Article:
Before I left for KL, I got an urgent SMS from a friend of mine who told me that I really must try the Sang Har Meen at this particular restaurant in KL. Being the Sua Gu (ignoranous) I am, I have never actually heard of Sang Har Meen! Apparently, it is another dish that is quite unique to KL which you can’t really find in Singapore, at least not a good one.
So we found ourselves waiting outside Restoran Green View on the eve of Father’s day, which wasn’t the wisest thing to do since it seemed like almost everyone living in Petaling Jaya was there. In the end, we waited almost two and a half hours to eat our Sang Har Meen. We almost wanted to leave and our poor friend, Desmond was so embarrassed that he went to harass the manager a quite a few times to get them to hurry with the order. The only saving grace was that we realized we weren’t the only ones hurling abuse at the manager. When the noodles finally arrived, I had to be really quick with the photo as everyone on the table were like a pack of hungry hyenas. The one thought we all had was “This better be worth the wait, OK?!”
Thankfully the Sang Har Meen was really good and although we were still nursing the psychological wound from the long wait, the Sang Har Meen was good enough to soothe the mental anguish. The restaurant manager was also kind enough to come over to apologize for the wait which is how I managed to find out a few little secrets to this dish.
Firstly, the reason the gravy is so good is because they specially source for large freshwater prawns with lots of roe which is infuses the gravy with that wonderful umami. The most famous place for these prawns in Malaysia is Tanjung Tualang, but nowadays, they import them from Thailand as well as they don’t have enough domestic supply. We Teochews call them “Dua Tou Heh” (lit big head prawns) because the head is almost the same size, if not bigger, than the body. That means you don’t really get a lot of meat from the tail but there is a lot of head which is why it is great for this dish since the head contains all the yummy good stuff like the liver, brains and of course the roe which makes the gravy a cholesterol bomb!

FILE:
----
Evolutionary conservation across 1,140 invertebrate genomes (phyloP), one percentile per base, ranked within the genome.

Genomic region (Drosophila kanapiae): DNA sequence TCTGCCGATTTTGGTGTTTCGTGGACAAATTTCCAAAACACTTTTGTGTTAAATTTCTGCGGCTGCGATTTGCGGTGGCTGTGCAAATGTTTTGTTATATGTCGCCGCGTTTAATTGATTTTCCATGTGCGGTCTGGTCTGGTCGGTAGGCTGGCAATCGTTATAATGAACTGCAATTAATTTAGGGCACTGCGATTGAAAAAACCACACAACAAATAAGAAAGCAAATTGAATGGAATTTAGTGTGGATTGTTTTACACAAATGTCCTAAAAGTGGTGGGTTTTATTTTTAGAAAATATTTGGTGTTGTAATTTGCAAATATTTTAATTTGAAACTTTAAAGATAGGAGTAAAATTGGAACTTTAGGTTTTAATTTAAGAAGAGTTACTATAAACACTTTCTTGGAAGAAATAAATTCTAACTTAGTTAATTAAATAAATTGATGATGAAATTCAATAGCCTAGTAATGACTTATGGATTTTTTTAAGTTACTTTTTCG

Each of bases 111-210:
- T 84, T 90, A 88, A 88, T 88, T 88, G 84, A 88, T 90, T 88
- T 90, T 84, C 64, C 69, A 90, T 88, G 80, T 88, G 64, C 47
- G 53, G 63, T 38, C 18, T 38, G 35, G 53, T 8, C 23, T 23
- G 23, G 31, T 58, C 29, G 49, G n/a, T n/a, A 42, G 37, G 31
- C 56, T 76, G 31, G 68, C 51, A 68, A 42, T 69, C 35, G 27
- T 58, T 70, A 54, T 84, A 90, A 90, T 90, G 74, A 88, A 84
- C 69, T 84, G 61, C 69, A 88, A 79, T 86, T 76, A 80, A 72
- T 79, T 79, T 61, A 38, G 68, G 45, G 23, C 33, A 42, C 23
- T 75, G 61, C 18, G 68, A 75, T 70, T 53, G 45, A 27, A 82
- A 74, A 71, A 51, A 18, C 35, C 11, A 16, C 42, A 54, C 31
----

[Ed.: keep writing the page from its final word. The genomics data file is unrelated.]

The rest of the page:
Next, the noodles are prepared in two stages. These are your normal egg noodles that you use for wonton mee which has to be poached first in hot water before being pan fried to a crisp. The noodles still had a little bit of that “Kee” (Lye water) flavour which actually adds to the unique flavour of the dish. You will notice from the photo that unlike the Sang Meen sold in Singapore, the noodles are sort of flatten and matted together, almost like instant noodles. So you have bits where it is like a biscuit and other bits where they are more stringy, like noodles. Wish we could get it here in Singapore! 4.6/5
Aside from the Sang Har Meen, this place is quite famous for its crabs and almost every table had ordered crabs. We didn’t order crabs that day, so I can’t tell you how good they are. But from what most people tell me, the restaurant is famous for the Sang Har Meen which is the one dish you have to try. The rest of the dishes are good but not outstanding.
We ordered some salted egg mantis shrimp which I felt had too much batter that you can’t really taste the mantis shrimp. It was still delicious, but a tad oily. 3.75/5
We also tried the Pomfret done two ways. One half is deep fried and the other half stir fried. As a Teochew, I really do believe that the best way to eat Pomfret (if it is fresh) is to steam it as that is when its unique texture is at its best. I have tasted a few deep fried pomfrets before but they were never as good as when it is steamed. 3.5/5
The Sang Har Meen is really worth the trip and the long wait but aside from that, the other dishes are pretty normal. I think their crabs would be good too, seeing how popular they are. How I wish they would open a branch here in Singapore.
Restoran Green View